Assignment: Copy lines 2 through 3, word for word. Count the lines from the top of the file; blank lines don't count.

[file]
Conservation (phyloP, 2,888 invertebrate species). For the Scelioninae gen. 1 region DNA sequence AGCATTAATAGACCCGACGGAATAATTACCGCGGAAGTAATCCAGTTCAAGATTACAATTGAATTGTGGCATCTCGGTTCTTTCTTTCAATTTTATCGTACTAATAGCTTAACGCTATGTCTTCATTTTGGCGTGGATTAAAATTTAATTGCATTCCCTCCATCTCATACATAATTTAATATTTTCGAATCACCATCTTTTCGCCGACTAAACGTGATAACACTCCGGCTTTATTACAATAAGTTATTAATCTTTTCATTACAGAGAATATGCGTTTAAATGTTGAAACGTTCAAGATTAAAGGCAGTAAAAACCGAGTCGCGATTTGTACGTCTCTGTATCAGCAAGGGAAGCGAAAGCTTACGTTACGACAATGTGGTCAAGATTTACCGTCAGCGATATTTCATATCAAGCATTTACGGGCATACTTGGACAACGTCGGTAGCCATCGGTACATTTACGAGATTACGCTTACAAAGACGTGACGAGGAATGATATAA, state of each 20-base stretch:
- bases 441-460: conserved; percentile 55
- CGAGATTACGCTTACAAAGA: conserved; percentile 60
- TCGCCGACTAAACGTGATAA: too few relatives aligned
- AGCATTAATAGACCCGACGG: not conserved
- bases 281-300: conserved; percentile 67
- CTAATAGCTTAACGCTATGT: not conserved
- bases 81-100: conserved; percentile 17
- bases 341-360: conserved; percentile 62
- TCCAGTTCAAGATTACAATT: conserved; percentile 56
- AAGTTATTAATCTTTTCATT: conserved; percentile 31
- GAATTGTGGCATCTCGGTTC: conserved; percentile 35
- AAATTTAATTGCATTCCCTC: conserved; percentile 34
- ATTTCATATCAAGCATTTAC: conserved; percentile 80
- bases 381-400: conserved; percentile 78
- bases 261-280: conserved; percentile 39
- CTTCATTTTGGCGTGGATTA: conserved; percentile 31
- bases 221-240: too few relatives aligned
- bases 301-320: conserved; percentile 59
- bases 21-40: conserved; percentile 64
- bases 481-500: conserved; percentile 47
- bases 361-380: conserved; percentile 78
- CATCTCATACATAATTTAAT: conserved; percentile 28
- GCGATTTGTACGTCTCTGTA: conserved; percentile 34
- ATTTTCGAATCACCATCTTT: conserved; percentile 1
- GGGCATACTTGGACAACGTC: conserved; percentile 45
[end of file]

- bases 441-460: conserved; percentile 55
- CGAGATTACGCTTACAAAGA: conserved; percentile 60